“With a pious person, be pious. With a man of integrity, have integrity. With the crooked, act deviously.” (Psalms 18:26–27)

“Be your authentic self” is a message that we often hear in today’s culture. So it may be surprising to see that Psalms itself advocates deception when necessary. Although many people pride themselves on being honest and authentic and letting others know exactly how they feel, there are many instances when it is best to mask our thoughts and feelings, such as:Psalms itself advocates deception when necessary

1. To avoid insulting others. We might show interest in what others are saying even if we are bored, welcome guests graciously even if we’d prefer to be alone, or tell people we like their ideas even if we don’t.

For example: “I work from home, and my job is very demanding. Sometimes I’ll be in the middle of something, and a child will want to talk to me. At first I feel like I’m wearing a mask of interest when I don’t really feel it, but then I allow myself to get into his world and feel his excitement. Afterward, I’m so glad that I remembered that my family is my priority in life.”

2. To protect our boundaries. When people are domineering, intrusive or nosy, it is best to withhold information or pretend to agree in order to protect personal boundaries.

For example, when people probe or question, “Which doctor are you using? Where are you going on vacation/sending your kids to school? How much did it cost? How much do you make? Why don’t you move, get a different job, or get a degree?” it is perfectly acceptable to answer with a white lie: “I don’t know” or “We haven’t decided yet.”

If they demand, “You must come for the holidays,” you can say, “We’ve already been invited elsewhere.” When they insist, “Forget all that health food stuff! It’s a bunch of malarkey. Sugar is good for you. Don’t be such a fanatic,” you can simply say, “Thank you for your opinion.”

3. To calm us down. When we feel hostile, we are like nuclear reactors, spewing toxic negativity all around. Words spoken in anger are often irrational and always harmful. The pain of being silent is better than a lifetime of regret, for once trust in a relationship is lost, it may never be fully restored.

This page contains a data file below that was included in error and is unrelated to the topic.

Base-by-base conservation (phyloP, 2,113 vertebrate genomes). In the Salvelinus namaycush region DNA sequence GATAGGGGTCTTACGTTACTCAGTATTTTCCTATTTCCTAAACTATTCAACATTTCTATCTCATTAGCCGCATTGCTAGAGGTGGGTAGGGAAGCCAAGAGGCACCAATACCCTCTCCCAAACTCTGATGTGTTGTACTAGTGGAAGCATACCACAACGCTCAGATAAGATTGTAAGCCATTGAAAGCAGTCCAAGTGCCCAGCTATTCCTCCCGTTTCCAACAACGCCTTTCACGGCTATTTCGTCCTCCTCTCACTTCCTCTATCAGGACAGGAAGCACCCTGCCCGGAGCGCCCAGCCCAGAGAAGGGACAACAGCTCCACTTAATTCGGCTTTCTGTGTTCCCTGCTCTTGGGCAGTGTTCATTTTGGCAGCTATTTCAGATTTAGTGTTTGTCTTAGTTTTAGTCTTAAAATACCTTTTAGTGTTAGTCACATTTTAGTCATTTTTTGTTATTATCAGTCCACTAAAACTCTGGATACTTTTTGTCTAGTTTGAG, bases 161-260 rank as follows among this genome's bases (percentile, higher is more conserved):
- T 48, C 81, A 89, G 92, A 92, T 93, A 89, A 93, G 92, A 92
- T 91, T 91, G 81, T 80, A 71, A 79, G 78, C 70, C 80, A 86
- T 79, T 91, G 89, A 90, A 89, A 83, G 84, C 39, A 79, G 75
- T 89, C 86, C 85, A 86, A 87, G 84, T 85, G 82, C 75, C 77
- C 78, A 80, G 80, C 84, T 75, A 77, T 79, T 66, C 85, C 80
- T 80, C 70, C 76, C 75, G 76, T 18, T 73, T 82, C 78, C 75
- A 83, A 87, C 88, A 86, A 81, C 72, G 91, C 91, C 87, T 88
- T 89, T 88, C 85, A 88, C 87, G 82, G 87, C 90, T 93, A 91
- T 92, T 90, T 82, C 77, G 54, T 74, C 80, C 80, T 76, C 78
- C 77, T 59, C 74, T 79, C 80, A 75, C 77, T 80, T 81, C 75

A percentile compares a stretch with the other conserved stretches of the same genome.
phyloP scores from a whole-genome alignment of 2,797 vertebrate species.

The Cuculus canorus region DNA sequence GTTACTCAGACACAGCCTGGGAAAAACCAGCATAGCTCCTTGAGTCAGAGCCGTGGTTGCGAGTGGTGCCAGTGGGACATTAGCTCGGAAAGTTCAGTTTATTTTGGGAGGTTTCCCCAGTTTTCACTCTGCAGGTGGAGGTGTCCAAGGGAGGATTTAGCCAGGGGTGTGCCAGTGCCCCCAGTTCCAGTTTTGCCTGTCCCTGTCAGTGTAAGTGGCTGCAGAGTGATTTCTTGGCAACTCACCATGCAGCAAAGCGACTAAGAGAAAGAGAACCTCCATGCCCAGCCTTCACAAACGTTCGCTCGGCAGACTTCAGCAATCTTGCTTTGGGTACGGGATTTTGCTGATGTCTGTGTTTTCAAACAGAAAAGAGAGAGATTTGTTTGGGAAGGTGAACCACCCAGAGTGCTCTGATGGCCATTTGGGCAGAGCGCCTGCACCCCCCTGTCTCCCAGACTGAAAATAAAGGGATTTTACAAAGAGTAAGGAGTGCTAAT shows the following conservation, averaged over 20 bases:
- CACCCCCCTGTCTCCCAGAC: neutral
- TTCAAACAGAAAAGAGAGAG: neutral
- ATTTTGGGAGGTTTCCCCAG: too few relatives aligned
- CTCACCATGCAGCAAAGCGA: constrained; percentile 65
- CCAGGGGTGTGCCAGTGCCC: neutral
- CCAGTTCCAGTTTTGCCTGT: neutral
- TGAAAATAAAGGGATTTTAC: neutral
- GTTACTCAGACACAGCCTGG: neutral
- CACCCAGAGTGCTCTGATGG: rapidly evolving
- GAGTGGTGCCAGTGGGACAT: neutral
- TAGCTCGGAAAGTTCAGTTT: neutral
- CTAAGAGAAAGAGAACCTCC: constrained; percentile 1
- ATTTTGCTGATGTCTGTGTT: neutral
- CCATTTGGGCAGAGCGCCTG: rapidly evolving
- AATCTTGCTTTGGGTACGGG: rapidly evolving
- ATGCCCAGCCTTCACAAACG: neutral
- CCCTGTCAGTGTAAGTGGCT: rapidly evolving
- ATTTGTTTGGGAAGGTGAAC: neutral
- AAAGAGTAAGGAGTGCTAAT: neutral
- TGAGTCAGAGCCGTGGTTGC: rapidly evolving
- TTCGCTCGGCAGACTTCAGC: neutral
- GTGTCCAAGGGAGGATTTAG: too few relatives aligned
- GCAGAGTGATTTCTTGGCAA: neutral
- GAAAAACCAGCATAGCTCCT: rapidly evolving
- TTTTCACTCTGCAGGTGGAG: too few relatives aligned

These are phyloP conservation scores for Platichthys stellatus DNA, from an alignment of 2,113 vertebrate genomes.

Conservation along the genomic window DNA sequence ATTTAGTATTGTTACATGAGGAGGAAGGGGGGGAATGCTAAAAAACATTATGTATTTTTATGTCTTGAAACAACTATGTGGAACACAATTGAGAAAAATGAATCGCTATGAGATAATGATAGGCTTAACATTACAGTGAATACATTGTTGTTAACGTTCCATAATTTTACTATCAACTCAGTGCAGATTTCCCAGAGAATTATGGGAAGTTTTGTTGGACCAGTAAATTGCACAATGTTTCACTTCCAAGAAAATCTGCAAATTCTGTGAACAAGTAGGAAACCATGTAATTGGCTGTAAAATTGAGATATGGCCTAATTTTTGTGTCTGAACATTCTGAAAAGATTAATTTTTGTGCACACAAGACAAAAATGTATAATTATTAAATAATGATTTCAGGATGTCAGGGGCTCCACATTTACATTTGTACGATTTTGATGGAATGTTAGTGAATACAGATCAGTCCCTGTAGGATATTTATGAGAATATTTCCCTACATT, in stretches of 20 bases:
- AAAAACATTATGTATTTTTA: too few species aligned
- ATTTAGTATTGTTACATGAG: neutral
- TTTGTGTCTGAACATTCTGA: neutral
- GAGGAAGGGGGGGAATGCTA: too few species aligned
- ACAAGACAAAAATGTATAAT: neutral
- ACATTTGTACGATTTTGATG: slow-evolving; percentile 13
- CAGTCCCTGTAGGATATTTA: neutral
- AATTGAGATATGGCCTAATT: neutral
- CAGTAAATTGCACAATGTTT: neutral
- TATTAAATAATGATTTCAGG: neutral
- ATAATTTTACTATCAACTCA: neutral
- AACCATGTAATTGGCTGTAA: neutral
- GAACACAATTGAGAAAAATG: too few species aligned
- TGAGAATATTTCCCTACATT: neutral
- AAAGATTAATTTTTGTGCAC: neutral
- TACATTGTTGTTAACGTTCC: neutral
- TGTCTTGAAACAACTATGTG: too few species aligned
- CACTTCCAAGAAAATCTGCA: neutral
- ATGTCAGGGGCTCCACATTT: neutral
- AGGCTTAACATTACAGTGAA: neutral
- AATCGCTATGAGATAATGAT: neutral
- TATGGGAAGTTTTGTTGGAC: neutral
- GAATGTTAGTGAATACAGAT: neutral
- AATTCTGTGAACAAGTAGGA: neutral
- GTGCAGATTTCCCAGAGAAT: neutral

For example: “I was raised with a lot of criticism, so it doesn’t feel natural to act loving. What feels natural is to be angry and tell everyone how miserable I am. So I’ve learned to wear a calm mask when I’m agitated, overwhelmed and sleep-deprived. I put on a mask of love before I arrive home and greet my family members happily, even if I feel overwhelmed by their demands, their noise and my own fears. The mask is actually helping me to feel better about myself and my family members.”

4. To inspire ourselves. Talking about faith, courage and acceptance can arouse those feelings, even when we don’t feel them inwardly. The Chovot HaLevavot states, “A pious person’s countenance is cheerful, even when his heart is troubled.”1 We are also told, “An external mask of positivity will awaken internal positivity.”2

For example: “Being an older single is not easy. By a certain age, I felt so ashamed that I stopped going to social events and became quite depressed. My therapist was sympathetic, but after speaking about my pain for weeks, he told me that the only way to break this downward cycle was to start talking the spiritual talk even if it felt phony. I was angry with him at first, but then I tried it out. When people asked how I was, I’d say, Things really are perfect—from G‑d’s point of view‘Everything is perfect!’ After all, things really are perfect—from G‑d’s point of view. Even if I sometimes feel like I’ll go crazy from the pain, acting happy makes me feel powerful and inspired. Over the years, I’ve begun to be truly accepting of G‑d’s will at a deeper level.”

5. To make peace. We might compromise or agree to maintain a relationship. Agreeing with people who are nasty or punitive may avoid their wrath.

For example: “My in-laws are very contentious people who argue about everything and constantly put each other down. It doesn’t seem to bother my husband, but I cringe in disgust and try not to visit. When we must make an obligatory visit, I pretend to be dumb and numb. Unfortunately, one of my children has inherited their oppositional nature. Whenever she doesn’t get her way, she goes into a hostile snit. It’s like undergoing a root canal: I have to bear the pain and act like she’s not affecting me. Any form of engagement makes her more violent. A mask of indifference reminds me not to let such people take up too much space in my mind.”

If the goal is positive, then these “deceptions” are not only acceptable, they are worthy of heavenly applause!